Sometimes, I feel like school glosses over the coolest parts of history

There are so many little stories throughout history that make the past so fascinating. Except no one really talks about them. What’s up with that?

If I knew even half of these facts in school, I would have been slightly more engaged in my classes and probably would have tried a little harder at writing a decent paper. But instead, history class was boring as shit.

Let’s make learning history fun again, shall we?

The first recorded submarine attack was in 1776.
The Turtle, invented by David Bushnell, was a one-person submersible vehicle that would allow the occupant to attach a powder keg to a British ship in New York Harbor.

The U.S. Army tried on several occasions to attack anchored British ships this way, but they all failed, due to a wide variety of factors.

President Lyndon B. Johnson once pulled out his penis during an interview.
As mentioned in THIS post on NSFW history facts, former President Johnson really loved his penis, which he affectionately called “Jumbo.” According to see sources, when he was being interviewed about Vietnam, one reporter kept on berating him asking why the troops were even over there. Apparently, he kept on pushing and pushing until Johnson pulled out his dick and said, “THIS IS WHY!”

Maybe it happened, maybe it didn’t. Either way, that’s how you administer Johnson politics.

The Declaration of Independence was written on hemp.
Sure, the official copy of the Declaration that still survives today was written on parchment, which is a treated animal skin, but not all copies are like that. Earlier drafts of the Declaration were written on hemp paper, which I’m sure made the process of drafting of all the pillars of America a wild ride. In fact, up to 90% of all paper made before 1883 was made of hemp, and while it’s derived from a cannabis plant, it’s a less potent strain. In all seriousness, it’s not like you could roll up a copy and put on “Ye Darkest Side of the Moon,” and party with your other forefathers.

There once was a fourteenth colony in the U.S. called Franklin.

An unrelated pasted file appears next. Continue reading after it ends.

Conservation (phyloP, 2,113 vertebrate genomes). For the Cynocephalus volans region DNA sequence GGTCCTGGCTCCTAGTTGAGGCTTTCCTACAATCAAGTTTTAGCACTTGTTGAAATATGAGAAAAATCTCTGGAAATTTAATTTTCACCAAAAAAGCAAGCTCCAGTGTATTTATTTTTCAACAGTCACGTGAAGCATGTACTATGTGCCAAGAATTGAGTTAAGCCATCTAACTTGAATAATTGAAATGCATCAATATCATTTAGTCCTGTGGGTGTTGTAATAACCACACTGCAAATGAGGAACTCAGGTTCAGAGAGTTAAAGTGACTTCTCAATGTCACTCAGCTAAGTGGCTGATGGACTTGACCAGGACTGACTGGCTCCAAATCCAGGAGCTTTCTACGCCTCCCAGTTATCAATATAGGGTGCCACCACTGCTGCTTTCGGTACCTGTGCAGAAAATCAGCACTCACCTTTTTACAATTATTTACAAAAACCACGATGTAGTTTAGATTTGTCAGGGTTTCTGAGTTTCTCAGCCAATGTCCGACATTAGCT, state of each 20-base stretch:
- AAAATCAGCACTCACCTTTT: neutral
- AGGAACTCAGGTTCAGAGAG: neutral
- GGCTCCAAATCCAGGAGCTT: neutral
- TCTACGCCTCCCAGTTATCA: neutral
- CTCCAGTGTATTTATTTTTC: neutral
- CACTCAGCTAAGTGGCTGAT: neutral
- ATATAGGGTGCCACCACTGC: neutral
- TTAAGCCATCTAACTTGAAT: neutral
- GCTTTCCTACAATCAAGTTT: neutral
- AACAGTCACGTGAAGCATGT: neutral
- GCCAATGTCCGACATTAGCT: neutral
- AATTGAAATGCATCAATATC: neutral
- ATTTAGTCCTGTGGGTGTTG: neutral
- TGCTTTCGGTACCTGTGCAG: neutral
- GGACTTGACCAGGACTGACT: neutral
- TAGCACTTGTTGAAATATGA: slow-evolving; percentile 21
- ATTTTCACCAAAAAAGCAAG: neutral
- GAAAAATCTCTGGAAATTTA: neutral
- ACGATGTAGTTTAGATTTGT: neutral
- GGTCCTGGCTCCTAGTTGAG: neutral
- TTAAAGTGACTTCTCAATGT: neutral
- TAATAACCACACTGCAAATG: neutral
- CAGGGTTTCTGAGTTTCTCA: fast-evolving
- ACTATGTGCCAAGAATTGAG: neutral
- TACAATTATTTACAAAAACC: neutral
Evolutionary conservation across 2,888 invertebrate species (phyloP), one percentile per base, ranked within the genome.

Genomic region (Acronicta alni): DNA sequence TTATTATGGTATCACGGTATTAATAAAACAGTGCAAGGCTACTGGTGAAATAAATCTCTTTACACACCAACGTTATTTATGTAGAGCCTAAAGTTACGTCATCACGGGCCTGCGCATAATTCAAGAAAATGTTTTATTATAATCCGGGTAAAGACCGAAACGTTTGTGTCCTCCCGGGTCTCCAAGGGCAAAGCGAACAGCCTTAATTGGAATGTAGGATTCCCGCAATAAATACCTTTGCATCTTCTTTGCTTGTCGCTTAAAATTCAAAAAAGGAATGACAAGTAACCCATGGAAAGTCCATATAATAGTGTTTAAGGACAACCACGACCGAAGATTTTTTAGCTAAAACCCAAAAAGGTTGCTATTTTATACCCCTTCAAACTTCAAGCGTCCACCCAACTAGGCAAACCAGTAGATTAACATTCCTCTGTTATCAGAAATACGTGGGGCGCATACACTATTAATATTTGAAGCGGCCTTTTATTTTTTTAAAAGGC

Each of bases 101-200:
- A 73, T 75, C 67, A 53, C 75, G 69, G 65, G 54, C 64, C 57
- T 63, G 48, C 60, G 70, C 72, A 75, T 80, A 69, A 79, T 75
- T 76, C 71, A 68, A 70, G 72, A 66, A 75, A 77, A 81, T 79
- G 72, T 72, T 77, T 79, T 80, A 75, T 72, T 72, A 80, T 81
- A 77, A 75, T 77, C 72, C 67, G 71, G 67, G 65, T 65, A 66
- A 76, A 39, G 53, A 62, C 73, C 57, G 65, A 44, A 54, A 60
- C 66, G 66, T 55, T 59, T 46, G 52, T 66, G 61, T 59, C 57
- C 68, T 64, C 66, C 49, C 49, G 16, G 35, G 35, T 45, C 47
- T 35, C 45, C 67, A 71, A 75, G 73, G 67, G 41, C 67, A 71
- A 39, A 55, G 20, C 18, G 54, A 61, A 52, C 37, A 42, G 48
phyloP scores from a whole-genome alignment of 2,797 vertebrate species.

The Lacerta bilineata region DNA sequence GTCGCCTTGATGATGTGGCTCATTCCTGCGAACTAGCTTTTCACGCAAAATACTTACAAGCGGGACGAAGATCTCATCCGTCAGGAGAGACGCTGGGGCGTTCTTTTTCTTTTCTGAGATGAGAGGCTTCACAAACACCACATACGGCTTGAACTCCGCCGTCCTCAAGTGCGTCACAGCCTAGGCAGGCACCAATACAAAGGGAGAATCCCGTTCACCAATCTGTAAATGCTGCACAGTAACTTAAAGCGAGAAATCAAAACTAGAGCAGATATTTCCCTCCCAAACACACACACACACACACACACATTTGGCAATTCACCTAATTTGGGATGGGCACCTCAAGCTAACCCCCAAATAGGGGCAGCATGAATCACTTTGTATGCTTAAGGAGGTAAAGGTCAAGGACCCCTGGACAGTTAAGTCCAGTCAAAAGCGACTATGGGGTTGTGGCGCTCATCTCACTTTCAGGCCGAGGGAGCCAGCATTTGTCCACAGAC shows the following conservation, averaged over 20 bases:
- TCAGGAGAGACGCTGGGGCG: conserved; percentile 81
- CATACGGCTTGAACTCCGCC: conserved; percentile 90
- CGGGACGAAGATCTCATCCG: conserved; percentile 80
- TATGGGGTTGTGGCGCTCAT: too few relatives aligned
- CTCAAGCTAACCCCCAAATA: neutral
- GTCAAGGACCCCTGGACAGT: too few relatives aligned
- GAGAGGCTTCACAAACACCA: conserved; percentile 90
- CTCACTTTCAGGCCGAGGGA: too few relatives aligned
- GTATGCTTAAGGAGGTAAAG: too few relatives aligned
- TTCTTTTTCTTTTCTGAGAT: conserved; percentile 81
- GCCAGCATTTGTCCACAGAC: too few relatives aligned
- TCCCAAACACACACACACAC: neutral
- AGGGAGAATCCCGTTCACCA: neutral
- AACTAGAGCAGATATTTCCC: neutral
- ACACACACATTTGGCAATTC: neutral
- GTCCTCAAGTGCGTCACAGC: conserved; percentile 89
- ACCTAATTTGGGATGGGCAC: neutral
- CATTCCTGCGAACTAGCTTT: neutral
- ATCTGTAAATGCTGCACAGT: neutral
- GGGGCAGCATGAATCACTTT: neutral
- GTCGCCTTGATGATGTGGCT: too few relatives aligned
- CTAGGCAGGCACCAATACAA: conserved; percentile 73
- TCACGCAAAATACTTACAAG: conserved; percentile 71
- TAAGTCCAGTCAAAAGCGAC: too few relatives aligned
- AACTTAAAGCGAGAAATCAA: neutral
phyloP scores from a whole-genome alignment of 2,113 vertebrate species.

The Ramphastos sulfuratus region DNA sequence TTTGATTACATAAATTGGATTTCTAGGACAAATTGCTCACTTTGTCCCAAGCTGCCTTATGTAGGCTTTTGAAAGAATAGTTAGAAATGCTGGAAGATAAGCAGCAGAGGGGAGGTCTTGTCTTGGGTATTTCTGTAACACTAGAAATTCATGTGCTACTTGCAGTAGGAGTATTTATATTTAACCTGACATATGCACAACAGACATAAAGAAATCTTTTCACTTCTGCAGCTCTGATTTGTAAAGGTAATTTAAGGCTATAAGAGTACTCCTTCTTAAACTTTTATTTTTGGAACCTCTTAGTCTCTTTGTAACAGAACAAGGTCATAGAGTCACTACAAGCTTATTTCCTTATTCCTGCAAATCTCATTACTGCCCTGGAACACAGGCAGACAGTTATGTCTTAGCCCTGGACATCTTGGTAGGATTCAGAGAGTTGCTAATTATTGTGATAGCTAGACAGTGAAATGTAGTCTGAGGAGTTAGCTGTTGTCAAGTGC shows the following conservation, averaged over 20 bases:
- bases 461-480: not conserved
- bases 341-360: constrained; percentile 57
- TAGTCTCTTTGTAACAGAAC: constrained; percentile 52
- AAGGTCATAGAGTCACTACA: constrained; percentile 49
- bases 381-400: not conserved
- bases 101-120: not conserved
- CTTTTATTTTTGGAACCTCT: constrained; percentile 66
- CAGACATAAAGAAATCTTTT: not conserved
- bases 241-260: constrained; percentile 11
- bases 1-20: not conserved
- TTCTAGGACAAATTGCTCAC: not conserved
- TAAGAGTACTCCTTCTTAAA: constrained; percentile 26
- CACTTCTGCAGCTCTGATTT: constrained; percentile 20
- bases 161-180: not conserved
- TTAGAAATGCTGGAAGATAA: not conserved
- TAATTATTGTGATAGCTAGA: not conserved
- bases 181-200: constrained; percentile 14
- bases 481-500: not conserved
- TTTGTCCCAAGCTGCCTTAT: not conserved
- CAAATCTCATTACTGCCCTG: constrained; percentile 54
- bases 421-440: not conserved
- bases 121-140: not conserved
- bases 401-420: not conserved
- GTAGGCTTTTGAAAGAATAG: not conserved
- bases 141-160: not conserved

In 1784, some citizens in North Carolina voted to secede from the state, naming their new state “Franklin” in honour of good old, senior-lady loving Ben. Sadly for the colonists inside of Franklin, Congress wouldn’t let them join the union. They continued as an independent republic for a few years, but eventually got absorbed into Tennessee.

Paul Revere was actually a dentist.
Paul Revere was actually trained as a silversmith, but when there was a recession in the 1760’s, he turned to dentistry to make ends meet. It was while he was working on a majors new dentures, he was asked to go on his infamous midnight ride, to let people know that the British were indeed coming.

Lord Byron actually kept a bear in his dorm room.
When the poet became a student at Trinity College, Cambridge, in 1805, he was told pet dogs were banned. So he brought a (tame) bear to live with him, instead.

I’m sure that meant some confusion when Byron told his bear, “I’m gonna bring some honeys back to the dorm for some poetry and chill. Make yourself scarce.”

Napoleon was once attacked by swarming bunnies.
The French emperor’s chief of staff collected hundreds of rabbits for a rabbit hunt that Napoleon wanted to hold. But when the bunnies were released from their cages, they swarmed Napoleon and his guests. Napoleon ended up running away from his rabbits instead of hunting them.

A baboon was made a corporal by the South African army in 1918.
The baboon, who was found and ‘adopted’ by a farmer/soldier named Albert Marr, was named Jackie. Jackie actually saw battles in World War I, and would warn his regiment of the enemy approaching.

After he got injured by shrapnel and discharged, he was awarded a medal of valour.

Mexican General Antonio Lopez de Santa Anna ordered a full military funeral for his leg.
After having his leg taken off by a stray cannon ball in 1838, he decided he wanted to give is leg a full military funeral and burial.